Monday, November 14, 2011

Thanksgiving History

Veronica Scott is a fellow Carina Press author. Not only do we share a love of romance, but also a  love of history--and research.  Both of these talents are evident in her post today. Veronica's novel, Priestess of the Nile, releases in January of 2012.

Here's Veronica!

As one of the themes of Thanksgiving, we have the quintessential romance story, with a chaste love triangle. Poor orphaned Priscilla Mullins (my ancestress, thank you but we’ll get to that in a minute), sought after by gruff old Captain Miles Standish, recent widower. Miles is not a dab hand at woman-attracting prose so he enlists his friend John Alden, he of the silver tongue. Ah but guess who John loves? The young Mr. Alden,  my other ancestor, dutifully went and began reciting the beautiful speech he’d written, ostensibly for his friend Miles (but my guess is John poured his own heart out in the speech and that’s what made it so compelling).
Mistress Mullins stopped him and said in her best Pilgrim demure fashion, “Prithee, John, speak for yourself.”  Really, what self respecting heroine of a modern day romance novel wouldn’t have done the same? And John didn’t have to be asked twice apparently. HEA ensued, complete with ten – maybe eleven – children.

Everyone knows the story, right?  

When it comes to Thanksgiving, I’ve always taken a special interest in the whole Miles Standish – John Alden- Priscilla Mullins love story because (a) I like romance and love stories and (b) I’m descended from them.  (My mother was a die hard genealogist before it was popular – don’t ask!)  The relationship was a special point of pride for me as a child. I even got to play Priscilla in the third grade Thanksgiving pageant, with a pale blue bonnet that was amazing in its historical inaccuracy.  I remember nothing else of the costume so the dress was probably more authentically Pilgrimlike and boring than the hat.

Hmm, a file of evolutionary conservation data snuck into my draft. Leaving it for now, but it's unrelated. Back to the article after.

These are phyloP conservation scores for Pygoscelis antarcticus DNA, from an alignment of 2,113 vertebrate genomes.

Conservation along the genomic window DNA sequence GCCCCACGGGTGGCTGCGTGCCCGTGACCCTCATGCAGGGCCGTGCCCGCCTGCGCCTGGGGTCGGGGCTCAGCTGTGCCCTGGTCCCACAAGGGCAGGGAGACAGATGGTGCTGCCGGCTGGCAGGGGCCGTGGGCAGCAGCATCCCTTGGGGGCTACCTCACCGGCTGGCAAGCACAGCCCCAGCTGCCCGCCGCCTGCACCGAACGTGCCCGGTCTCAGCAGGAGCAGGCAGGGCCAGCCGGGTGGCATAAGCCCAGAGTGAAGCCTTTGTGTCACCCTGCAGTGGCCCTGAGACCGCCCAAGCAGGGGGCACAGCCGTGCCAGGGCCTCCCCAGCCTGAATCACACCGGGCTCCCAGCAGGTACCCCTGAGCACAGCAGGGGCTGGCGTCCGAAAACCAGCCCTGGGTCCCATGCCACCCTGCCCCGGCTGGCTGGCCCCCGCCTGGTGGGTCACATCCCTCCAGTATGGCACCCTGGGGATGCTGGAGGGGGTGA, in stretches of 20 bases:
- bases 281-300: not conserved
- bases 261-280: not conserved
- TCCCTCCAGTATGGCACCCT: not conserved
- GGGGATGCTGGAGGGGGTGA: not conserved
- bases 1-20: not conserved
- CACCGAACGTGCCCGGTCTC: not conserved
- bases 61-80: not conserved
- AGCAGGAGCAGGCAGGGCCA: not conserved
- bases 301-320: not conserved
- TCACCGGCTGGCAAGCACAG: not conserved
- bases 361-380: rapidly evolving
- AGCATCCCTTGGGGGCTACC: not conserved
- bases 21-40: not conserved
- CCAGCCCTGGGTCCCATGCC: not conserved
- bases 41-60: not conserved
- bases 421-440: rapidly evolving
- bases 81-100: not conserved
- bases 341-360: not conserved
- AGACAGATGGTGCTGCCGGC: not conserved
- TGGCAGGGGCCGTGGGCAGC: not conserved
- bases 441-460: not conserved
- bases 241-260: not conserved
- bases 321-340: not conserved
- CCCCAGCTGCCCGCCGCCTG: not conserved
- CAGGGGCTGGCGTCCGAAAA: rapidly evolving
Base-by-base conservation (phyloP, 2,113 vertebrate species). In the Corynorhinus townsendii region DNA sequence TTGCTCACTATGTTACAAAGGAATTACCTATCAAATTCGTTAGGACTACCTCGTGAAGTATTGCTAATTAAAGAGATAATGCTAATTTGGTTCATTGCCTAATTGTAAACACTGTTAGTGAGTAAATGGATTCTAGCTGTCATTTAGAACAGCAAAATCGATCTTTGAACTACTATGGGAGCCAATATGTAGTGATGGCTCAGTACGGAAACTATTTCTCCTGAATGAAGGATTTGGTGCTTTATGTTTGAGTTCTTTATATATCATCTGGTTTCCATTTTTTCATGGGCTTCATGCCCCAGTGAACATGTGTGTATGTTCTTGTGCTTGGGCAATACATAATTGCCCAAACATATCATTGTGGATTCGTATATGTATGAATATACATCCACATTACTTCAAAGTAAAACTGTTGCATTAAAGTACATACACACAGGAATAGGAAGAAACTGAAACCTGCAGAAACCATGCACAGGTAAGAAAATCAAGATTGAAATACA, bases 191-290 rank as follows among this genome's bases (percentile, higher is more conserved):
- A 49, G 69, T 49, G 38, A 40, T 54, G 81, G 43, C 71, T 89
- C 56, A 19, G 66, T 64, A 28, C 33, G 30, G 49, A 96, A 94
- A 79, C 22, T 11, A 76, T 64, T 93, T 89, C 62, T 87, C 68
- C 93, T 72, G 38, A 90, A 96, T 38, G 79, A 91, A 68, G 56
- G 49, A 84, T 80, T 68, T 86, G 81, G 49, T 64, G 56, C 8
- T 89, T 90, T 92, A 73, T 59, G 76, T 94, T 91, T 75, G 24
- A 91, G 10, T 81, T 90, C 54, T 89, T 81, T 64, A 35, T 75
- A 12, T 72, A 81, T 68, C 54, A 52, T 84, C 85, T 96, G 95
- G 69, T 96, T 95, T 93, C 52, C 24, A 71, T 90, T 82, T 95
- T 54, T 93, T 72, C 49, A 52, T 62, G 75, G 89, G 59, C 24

Clarence Somebody played my John Alden but I had a crush on Henry S., who played Miles. Clearly I wanted to rewrite history in our little pageant, as well as wearing that to-die-for-bonnet. Unfortunately my third grade teacher was a hard liner and we went with the original plot. Clarence and I presided over the feast (chocolate milk and cookies) while the rakish Henry was off teasing Debbie B, my rival. Priscilla didn’t have these problems! She appears to have been a woman of unusual gumption for the 1600’s and probably would have ended up with Henry, were she in my sneakers.

OK, flash forward to adulthood. I now know there are approximately 1,000,000 descendants of Mr. and Mrs. Alden living today. (One of their daughters married one of Captain Standish’s sons – sequel material there!) There are actually 10,000,000 living descendants of the entire Mayflower passenger list.  So you and you and you may be just as descended from them as I am.  I clearly wasn’t as cool and unique as I thought in third grade.

The idea of taking a day to stop and give thanks for what we have remains a happy thing, even 380+ years later, in my case, or whenever Thanksgiving or its equivalent holiday falls on the calendar in your part of the world! Best wishes to you and yours in November!


  1. Veronica, this story cracked me up! I love that your ancestor had so much gumption, and I think I probably had the same historically inaccurate bonnet in our elementary school play, although I believe mine was a hideous shade of brown. Maybe that was more accurate?? Either way, Happy Early Thanksgiving!

  2. Thanks Rebe! I bet your bonnet was more accurate than mine, at least the color! Well, we all had fun though...thanks for coming by! Happy Thanksgiving to you too!